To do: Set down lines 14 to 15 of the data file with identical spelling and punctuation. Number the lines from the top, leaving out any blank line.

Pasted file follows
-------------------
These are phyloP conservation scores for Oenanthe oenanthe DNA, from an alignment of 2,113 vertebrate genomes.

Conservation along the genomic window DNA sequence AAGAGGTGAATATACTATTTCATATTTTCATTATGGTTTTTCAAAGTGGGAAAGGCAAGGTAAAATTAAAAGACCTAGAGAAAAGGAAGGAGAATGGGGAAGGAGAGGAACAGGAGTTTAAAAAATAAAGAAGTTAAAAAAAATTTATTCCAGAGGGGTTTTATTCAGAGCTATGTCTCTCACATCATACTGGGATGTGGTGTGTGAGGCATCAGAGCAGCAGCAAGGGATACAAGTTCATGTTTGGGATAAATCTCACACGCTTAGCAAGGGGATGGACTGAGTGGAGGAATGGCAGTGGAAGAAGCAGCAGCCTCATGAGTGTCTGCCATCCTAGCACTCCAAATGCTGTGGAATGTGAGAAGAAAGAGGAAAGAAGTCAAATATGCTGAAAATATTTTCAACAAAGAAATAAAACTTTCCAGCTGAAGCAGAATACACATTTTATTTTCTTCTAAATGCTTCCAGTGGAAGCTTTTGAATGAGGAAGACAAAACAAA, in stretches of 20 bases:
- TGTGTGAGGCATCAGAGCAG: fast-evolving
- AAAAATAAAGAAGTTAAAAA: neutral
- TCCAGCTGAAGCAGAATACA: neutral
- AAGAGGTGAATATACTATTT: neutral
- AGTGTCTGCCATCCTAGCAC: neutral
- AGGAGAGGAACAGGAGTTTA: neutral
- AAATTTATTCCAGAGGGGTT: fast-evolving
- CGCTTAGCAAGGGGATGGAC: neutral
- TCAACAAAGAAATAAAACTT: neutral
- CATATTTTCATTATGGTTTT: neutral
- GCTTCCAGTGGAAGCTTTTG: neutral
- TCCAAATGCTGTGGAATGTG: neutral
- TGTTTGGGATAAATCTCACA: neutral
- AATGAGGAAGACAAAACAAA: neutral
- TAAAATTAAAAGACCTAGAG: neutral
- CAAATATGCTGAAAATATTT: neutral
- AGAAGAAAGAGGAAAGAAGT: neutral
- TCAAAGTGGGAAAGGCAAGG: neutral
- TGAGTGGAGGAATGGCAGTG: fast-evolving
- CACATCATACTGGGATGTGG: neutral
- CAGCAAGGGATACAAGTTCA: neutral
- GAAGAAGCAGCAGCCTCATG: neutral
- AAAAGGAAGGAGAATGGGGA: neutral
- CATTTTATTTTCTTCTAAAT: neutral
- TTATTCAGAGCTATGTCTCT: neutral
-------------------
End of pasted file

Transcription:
- TCCAAATGCTGTGGAATGTG: neutral
- TGTTTGGGATAAATCTCACA: neutral